Our Glasgow Haskell MOOC started just after midnight, early Monday morning, 19th September. I was slightly caught out, because I was still tweaking our online Haskell programming environment when the course went live! I quickly finished my edits and deployed the code on Amazon Elastic Container Service, so it was ready for the eager learners.
The first few learners to start the course were like swarming ants – energetically exploring all the activities and posting comments about typos and other minor glitches. So I was able to iron out lots of typos and inconsistencies before the bulk of the learners saw most of the material.
Lesson 1 – fix bugs early and often.
I was a little worried that our online Haskell interpreter would not scale to meet the demand of hundreds of learners – however it seems to have coped very well indeed. We are running 10 medium sized AWS instances, each one hosting a Docker container with the tryHaskell web server running on it. We have not exceeded 5% overall CPU load across the cluster – so we probably only need 1 or 2 instances in general.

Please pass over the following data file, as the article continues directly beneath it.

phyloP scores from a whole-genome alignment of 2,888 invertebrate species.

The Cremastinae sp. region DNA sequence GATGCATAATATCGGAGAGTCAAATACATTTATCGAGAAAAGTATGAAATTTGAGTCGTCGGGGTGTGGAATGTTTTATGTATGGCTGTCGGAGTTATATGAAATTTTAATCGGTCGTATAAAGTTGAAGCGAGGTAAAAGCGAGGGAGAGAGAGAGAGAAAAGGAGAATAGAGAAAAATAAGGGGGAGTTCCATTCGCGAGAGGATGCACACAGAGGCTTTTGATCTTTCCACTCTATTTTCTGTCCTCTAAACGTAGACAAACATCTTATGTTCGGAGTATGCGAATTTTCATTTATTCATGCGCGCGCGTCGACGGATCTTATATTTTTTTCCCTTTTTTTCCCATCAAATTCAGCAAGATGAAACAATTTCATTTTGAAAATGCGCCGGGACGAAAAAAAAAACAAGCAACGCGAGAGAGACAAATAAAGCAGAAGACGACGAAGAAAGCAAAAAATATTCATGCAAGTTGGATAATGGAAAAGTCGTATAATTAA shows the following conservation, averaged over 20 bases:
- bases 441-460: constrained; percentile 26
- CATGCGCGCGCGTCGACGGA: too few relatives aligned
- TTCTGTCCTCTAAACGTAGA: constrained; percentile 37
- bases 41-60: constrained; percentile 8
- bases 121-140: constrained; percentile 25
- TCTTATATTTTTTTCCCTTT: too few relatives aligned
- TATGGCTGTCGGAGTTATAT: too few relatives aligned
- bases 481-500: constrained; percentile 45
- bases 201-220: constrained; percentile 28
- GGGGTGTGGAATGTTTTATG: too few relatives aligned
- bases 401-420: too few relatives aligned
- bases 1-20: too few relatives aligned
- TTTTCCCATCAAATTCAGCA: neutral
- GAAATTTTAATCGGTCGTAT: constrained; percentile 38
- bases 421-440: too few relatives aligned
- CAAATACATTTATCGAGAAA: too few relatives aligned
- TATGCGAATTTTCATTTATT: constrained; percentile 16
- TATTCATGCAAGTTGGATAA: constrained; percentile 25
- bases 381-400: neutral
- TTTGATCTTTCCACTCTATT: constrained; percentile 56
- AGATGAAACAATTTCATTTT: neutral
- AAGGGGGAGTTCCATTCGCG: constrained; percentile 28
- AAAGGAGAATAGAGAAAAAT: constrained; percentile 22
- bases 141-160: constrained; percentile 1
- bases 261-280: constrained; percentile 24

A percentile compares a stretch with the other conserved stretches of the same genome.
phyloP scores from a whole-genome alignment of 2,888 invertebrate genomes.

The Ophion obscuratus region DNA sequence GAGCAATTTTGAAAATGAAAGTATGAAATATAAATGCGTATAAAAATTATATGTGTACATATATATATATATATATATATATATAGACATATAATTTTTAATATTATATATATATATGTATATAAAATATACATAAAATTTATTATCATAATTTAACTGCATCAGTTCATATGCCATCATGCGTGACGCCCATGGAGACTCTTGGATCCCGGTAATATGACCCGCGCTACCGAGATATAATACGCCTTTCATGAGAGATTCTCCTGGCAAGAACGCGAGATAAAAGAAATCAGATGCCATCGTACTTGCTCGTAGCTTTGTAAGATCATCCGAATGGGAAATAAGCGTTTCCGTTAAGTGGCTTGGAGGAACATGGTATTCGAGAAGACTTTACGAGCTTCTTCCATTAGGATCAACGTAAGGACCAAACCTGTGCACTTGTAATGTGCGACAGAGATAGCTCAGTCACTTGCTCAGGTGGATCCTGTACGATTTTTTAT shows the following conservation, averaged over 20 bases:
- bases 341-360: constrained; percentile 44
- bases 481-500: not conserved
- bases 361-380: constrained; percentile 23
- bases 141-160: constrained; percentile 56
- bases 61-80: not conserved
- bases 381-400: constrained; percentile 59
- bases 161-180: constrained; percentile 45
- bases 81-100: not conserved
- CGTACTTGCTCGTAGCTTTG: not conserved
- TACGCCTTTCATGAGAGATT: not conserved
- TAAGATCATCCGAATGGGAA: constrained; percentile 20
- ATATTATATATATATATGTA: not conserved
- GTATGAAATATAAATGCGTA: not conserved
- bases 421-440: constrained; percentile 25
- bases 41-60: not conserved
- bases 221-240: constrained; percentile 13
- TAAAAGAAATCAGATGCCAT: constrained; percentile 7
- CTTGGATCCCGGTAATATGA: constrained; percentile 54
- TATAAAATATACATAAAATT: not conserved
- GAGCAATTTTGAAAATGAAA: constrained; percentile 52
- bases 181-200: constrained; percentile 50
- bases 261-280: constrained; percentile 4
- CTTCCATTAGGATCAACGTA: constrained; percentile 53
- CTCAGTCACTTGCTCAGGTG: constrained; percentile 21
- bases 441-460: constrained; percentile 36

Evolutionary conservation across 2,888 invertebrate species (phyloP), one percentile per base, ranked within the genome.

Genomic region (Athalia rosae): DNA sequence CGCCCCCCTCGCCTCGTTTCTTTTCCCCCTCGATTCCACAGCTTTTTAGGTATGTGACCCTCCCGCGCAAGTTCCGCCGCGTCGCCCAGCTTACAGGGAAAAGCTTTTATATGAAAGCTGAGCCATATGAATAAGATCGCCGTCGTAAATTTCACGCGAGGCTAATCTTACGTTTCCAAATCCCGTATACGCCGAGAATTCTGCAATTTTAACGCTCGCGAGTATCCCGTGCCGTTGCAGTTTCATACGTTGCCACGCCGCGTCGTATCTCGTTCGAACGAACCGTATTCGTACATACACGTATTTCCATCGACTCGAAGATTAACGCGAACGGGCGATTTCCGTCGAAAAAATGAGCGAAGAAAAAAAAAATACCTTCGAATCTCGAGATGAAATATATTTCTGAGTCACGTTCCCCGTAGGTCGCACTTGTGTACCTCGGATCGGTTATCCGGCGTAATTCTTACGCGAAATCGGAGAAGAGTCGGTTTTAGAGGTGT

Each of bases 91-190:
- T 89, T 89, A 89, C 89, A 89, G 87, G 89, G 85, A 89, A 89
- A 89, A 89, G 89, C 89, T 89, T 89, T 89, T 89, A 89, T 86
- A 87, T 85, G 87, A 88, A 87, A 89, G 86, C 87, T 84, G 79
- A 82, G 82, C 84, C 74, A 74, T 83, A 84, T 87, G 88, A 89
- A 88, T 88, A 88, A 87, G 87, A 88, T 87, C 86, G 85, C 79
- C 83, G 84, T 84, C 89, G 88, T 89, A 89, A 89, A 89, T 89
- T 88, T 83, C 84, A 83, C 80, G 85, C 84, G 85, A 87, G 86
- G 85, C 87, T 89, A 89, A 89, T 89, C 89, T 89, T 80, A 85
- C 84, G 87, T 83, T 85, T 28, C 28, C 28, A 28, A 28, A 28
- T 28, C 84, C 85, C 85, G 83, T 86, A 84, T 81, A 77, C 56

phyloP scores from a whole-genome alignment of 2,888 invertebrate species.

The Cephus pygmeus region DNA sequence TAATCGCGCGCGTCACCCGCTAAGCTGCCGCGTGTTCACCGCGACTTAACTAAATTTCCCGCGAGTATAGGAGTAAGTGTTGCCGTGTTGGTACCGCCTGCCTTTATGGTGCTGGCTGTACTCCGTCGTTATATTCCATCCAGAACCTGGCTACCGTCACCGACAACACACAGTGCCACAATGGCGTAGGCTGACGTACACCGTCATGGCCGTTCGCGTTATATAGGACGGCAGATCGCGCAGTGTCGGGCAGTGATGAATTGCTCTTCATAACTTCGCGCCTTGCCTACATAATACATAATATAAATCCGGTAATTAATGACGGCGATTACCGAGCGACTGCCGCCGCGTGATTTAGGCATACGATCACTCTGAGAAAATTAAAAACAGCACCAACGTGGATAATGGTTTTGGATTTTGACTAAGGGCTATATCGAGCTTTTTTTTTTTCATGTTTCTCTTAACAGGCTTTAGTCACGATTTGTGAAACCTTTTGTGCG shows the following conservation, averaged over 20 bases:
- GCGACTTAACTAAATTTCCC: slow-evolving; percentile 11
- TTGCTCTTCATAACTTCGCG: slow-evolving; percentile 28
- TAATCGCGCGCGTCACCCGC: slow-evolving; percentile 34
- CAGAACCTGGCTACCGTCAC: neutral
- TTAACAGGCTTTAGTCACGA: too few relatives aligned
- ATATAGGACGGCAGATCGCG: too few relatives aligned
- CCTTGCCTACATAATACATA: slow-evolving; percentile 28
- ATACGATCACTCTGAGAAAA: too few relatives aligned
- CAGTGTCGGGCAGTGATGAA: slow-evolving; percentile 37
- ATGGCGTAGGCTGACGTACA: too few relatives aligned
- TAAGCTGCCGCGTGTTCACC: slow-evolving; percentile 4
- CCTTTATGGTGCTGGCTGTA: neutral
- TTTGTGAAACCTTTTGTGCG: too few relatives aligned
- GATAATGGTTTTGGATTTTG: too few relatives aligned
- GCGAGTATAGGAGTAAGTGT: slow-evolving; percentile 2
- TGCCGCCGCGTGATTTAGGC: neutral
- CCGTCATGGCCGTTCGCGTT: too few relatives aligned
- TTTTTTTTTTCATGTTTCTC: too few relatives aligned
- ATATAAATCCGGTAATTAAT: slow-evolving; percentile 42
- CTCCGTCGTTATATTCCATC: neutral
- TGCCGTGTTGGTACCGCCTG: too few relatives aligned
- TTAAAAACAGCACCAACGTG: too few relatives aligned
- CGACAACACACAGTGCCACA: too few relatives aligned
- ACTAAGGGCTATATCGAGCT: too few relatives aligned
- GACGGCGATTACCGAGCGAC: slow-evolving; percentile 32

Lesson 2 – cloud computing enables scalable provisioning for server tasks
Well, I haven’t actually scaled down yet – I will reduce the number of VMs and Docker containers once I get my head round the amazingly complex Amazon interface 🙂 UPDATE I have scaled down to 4 AWS instances now, and everything still seems to be running ok.
One of the most impressive aspects of the course, to me at least, has been the level of engagement from the learners. This is very evident in the Comments section attached to each page of the course material. Learners are very keen to find and fix bugs — and, more importantly, to discuss ideas and misunderstandings with other learners. We have a team of 3 mentors (PhD students from Glasgow) and myself, who all respond to comments where we can. However it’s brilliant to see the learners supporting each other.
Lesson 3 – peer assisted learning is the ‘default’ for MOOCs